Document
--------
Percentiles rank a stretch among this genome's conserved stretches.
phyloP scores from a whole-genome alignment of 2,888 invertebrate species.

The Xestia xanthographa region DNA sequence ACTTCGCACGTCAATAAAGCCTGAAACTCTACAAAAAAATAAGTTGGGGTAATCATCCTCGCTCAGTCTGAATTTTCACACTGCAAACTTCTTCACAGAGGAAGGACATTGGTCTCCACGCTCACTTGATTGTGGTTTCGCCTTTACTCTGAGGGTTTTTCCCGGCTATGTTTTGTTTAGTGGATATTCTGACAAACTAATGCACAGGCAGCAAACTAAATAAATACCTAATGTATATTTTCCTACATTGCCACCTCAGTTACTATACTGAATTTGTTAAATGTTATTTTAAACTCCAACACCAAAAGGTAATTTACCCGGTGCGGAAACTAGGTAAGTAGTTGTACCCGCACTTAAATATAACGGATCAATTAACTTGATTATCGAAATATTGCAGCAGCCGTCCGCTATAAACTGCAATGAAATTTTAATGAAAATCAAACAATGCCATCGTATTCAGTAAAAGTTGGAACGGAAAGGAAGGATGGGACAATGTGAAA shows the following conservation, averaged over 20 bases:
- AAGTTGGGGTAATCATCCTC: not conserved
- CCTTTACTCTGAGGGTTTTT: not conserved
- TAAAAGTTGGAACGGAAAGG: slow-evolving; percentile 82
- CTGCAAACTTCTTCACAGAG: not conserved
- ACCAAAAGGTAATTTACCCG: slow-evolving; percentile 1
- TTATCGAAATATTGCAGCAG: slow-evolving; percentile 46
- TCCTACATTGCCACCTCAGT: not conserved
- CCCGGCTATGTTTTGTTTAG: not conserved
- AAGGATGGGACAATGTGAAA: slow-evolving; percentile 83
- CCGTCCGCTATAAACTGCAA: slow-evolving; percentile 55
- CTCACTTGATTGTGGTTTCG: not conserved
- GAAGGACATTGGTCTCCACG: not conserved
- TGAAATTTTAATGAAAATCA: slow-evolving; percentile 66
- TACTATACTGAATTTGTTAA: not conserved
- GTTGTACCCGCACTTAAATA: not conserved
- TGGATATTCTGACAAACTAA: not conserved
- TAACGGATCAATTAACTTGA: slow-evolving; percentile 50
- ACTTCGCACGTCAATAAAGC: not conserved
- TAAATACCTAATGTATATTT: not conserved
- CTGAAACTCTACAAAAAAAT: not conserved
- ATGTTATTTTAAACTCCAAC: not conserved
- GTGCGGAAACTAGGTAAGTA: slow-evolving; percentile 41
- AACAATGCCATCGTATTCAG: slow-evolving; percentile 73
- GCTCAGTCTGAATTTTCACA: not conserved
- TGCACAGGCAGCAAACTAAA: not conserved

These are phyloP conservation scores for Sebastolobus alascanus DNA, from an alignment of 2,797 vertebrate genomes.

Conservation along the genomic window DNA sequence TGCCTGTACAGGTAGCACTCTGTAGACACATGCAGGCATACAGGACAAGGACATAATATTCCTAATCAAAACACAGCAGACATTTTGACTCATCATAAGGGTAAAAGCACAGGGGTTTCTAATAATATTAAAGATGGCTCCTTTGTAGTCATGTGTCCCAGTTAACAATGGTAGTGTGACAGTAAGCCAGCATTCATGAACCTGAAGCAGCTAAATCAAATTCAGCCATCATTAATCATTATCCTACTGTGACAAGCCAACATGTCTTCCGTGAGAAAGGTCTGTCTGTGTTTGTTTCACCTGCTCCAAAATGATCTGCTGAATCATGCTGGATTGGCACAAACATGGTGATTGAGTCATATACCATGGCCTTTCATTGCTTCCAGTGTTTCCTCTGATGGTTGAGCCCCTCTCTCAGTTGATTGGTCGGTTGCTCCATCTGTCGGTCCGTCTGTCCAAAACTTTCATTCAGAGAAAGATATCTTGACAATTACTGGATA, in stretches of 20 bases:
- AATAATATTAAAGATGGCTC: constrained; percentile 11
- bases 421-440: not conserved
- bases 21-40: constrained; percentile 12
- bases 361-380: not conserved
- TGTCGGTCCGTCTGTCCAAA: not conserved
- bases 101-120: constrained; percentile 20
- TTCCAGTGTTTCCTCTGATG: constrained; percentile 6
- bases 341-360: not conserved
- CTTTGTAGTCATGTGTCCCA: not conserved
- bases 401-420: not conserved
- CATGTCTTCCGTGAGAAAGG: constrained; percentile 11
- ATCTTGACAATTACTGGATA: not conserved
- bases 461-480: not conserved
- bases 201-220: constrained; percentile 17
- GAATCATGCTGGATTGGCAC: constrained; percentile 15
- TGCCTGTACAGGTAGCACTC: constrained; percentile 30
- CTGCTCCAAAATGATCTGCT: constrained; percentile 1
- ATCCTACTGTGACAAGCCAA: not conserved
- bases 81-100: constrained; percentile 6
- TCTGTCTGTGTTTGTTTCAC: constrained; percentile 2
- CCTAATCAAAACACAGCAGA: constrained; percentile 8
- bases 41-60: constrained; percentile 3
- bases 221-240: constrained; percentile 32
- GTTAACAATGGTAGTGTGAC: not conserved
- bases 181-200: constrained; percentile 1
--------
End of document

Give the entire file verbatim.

Percentiles rank a stretch among this genome's conserved stretches.
phyloP scores from a whole-genome alignment of 2,888 invertebrate species.

The Xestia xanthographa region DNA sequence ACTTCGCACGTCAATAAAGCCTGAAACTCTACAAAAAAATAAGTTGGGGTAATCATCCTCGCTCAGTCTGAATTTTCACACTGCAAACTTCTTCACAGAGGAAGGACATTGGTCTCCACGCTCACTTGATTGTGGTTTCGCCTTTACTCTGAGGGTTTTTCCCGGCTATGTTTTGTTTAGTGGATATTCTGACAAACTAATGCACAGGCAGCAAACTAAATAAATACCTAATGTATATTTTCCTACATTGCCACCTCAGTTACTATACTGAATTTGTTAAATGTTATTTTAAACTCCAACACCAAAAGGTAATTTACCCGGTGCGGAAACTAGGTAAGTAGTTGTACCCGCACTTAAATATAACGGATCAATTAACTTGATTATCGAAATATTGCAGCAGCCGTCCGCTATAAACTGCAATGAAATTTTAATGAAAATCAAACAATGCCATCGTATTCAGTAAAAGTTGGAACGGAAAGGAAGGATGGGACAATGTGAAA shows the following conservation, averaged over 20 bases:
- AAGTTGGGGTAATCATCCTC: not conserved
- CCTTTACTCTGAGGGTTTTT: not conserved
- TAAAAGTTGGAACGGAAAGG: slow-evolving; percentile 82
- CTGCAAACTTCTTCACAGAG: not conserved
- ACCAAAAGGTAATTTACCCG: slow-evolving; percentile 1
- TTATCGAAATATTGCAGCAG: slow-evolving; percentile 46
- TCCTACATTGCCACCTCAGT: not conserved
- CCCGGCTATGTTTTGTTTAG: not conserved
- AAGGATGGGACAATGTGAAA: slow-evolving; percentile 83
- CCGTCCGCTATAAACTGCAA: slow-evolving; percentile 55
- CTCACTTGATTGTGGTTTCG: not conserved
- GAAGGACATTGGTCTCCACG: not conserved
- TGAAATTTTAATGAAAATCA: slow-evolving; percentile 66
- TACTATACTGAATTTGTTAA: not conserved
- GTTGTACCCGCACTTAAATA: not conserved
- TGGATATTCTGACAAACTAA: not conserved
- TAACGGATCAATTAACTTGA: slow-evolving; percentile 50
- ACTTCGCACGTCAATAAAGC: not conserved
- TAAATACCTAATGTATATTT: not conserved
- CTGAAACTCTACAAAAAAAT: not conserved
- ATGTTATTTTAAACTCCAAC: not conserved
- GTGCGGAAACTAGGTAAGTA: slow-evolving; percentile 41
- AACAATGCCATCGTATTCAG: slow-evolving; percentile 73
- GCTCAGTCTGAATTTTCACA: not conserved
- TGCACAGGCAGCAAACTAAA: not conserved

These are phyloP conservation scores for Sebastolobus alascanus DNA, from an alignment of 2,797 vertebrate genomes.

Conservation along the genomic window DNA sequence TGCCTGTACAGGTAGCACTCTGTAGACACATGCAGGCATACAGGACAAGGACATAATATTCCTAATCAAAACACAGCAGACATTTTGACTCATCATAAGGGTAAAAGCACAGGGGTTTCTAATAATATTAAAGATGGCTCCTTTGTAGTCATGTGTCCCAGTTAACAATGGTAGTGTGACAGTAAGCCAGCATTCATGAACCTGAAGCAGCTAAATCAAATTCAGCCATCATTAATCATTATCCTACTGTGACAAGCCAACATGTCTTCCGTGAGAAAGGTCTGTCTGTGTTTGTTTCACCTGCTCCAAAATGATCTGCTGAATCATGCTGGATTGGCACAAACATGGTGATTGAGTCATATACCATGGCCTTTCATTGCTTCCAGTGTTTCCTCTGATGGTTGAGCCCCTCTCTCAGTTGATTGGTCGGTTGCTCCATCTGTCGGTCCGTCTGTCCAAAACTTTCATTCAGAGAAAGATATCTTGACAATTACTGGATA, in stretches of 20 bases:
- AATAATATTAAAGATGGCTC: constrained; percentile 11
- bases 421-440: not conserved
- bases 21-40: constrained; percentile 12
- bases 361-380: not conserved
- TGTCGGTCCGTCTGTCCAAA: not conserved
- bases 101-120: constrained; percentile 20
- TTCCAGTGTTTCCTCTGATG: constrained; percentile 6
- bases 341-360: not conserved
- CTTTGTAGTCATGTGTCCCA: not conserved
- bases 401-420: not conserved
- CATGTCTTCCGTGAGAAAGG: constrained; percentile 11
- ATCTTGACAATTACTGGATA: not conserved
- bases 461-480: not conserved
- bases 201-220: constrained; percentile 17
- GAATCATGCTGGATTGGCAC: constrained; percentile 15
- TGCCTGTACAGGTAGCACTC: constrained; percentile 30
- CTGCTCCAAAATGATCTGCT: constrained; percentile 1
- ATCCTACTGTGACAAGCCAA: not conserved
- bases 81-100: constrained; percentile 6
- TCTGTCTGTGTTTGTTTCAC: constrained; percentile 2
- CCTAATCAAAACACAGCAGA: constrained; percentile 8
- bases 41-60: constrained; percentile 3
- bases 221-240: constrained; percentile 32
- GTTAACAATGGTAGTGTGAC: not conserved
- bases 181-200: constrained; percentile 1